Pricing and Selling Your Jewelry  with Warren Feld

Can you make money by selling your jewelry? Yes, you can! Warren has years of experience selling jewelry at craft fairs, flea markets, on consignment, in galleries and eventually in his own store and online. In this class, he shares words of advice and everything he knows about the essential key to success: Smart Pricing! Preview and Purchase Warren’s Class! All Levels | $15 | $12 through Friday!“This class is worth its weight in gold. The information is presented in a clear and thorough manner. Warren shares his extensive knowledge in a very easy to understand format.” ~ Mary C

Add To Cart! These Bargains End Friday!Special Prices on These Classes Expire Midnight CT, Friday, April 25, 2014

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Creative Mentoring – Andrea Rosenfeld

Posted by learntobead on October 25, 2011

Creative Mentoring – Andrea Rosenfeld

http://www.savorthesuccess.com/member/andrea-rosenfeld
http://openstudiocoach.com/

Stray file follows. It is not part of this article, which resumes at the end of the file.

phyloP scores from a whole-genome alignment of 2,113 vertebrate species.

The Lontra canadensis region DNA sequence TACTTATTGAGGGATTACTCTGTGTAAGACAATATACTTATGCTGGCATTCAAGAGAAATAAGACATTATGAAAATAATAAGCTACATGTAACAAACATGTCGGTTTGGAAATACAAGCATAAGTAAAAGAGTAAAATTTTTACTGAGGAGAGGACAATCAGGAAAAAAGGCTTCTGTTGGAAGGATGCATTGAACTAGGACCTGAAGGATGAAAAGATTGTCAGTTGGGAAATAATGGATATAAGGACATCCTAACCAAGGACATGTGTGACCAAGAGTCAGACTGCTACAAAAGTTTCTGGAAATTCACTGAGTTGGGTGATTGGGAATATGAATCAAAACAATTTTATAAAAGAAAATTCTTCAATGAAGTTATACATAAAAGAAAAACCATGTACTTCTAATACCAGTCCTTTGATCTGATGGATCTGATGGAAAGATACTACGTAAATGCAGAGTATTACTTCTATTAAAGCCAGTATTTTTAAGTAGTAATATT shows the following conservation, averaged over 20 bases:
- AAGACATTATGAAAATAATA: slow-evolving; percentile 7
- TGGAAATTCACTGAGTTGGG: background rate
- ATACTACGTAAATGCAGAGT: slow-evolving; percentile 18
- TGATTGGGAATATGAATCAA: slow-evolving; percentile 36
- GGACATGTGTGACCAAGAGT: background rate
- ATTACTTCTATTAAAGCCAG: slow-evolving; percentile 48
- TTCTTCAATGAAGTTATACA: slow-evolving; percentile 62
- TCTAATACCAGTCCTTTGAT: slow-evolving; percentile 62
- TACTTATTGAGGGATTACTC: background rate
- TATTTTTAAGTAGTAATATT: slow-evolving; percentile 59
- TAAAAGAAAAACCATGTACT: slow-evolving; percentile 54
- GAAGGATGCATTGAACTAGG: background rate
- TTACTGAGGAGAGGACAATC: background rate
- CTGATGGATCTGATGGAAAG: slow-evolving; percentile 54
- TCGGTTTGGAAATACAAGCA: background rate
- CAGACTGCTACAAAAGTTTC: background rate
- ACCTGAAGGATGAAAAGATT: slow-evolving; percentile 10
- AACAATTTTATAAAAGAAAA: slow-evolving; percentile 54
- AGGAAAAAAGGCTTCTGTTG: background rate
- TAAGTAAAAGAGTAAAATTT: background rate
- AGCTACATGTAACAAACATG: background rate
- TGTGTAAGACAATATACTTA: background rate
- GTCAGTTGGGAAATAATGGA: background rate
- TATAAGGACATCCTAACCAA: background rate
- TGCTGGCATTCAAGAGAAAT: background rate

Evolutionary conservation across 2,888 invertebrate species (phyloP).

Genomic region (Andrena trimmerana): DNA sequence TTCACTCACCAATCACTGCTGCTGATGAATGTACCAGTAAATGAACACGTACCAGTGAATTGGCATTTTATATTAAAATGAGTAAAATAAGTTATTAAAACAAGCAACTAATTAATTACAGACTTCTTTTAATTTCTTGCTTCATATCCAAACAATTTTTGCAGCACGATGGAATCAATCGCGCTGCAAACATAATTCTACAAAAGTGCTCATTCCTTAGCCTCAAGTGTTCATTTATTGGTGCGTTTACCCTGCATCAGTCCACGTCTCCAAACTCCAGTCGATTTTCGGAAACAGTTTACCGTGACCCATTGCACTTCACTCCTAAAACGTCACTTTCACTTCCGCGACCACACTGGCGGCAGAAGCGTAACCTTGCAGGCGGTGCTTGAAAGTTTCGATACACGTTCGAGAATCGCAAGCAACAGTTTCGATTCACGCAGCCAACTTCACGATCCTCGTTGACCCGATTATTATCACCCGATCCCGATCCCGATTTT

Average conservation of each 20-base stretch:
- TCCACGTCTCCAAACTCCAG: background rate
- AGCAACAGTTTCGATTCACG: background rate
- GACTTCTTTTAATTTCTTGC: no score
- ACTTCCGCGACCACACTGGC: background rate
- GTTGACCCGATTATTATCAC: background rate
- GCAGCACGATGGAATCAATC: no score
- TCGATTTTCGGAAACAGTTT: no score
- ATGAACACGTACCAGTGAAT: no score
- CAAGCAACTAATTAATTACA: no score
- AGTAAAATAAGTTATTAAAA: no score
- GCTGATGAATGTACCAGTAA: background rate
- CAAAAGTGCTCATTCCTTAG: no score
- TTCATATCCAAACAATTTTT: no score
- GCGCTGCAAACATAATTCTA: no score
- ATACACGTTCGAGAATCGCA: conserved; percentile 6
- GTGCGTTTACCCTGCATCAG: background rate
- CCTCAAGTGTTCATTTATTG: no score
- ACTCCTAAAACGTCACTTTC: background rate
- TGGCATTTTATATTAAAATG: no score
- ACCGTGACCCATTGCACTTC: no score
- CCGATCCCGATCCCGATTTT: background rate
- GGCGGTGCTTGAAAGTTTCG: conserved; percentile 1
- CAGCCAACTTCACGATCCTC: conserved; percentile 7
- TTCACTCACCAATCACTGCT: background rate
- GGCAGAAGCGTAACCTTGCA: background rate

http://openstudiocoach.com/about-andrea-rosenfeld-coaching/articles/ 

 

I recently came across an article Andrea Rosenfeld had written about Creative Mentoring.   I thoroughly enjoyed the article, her extremely clear and accessible writing style, and was very interested in taking a little internet road trip to her website.

How do you take your passion and your art work to an audience?    I deal with this type of question from our students and customers almost every single day.

She offers many ideas and many services.     I suggest reading some of her articles are articles by “visiting creatives”  for special insights.

 

 

Articles to Grow By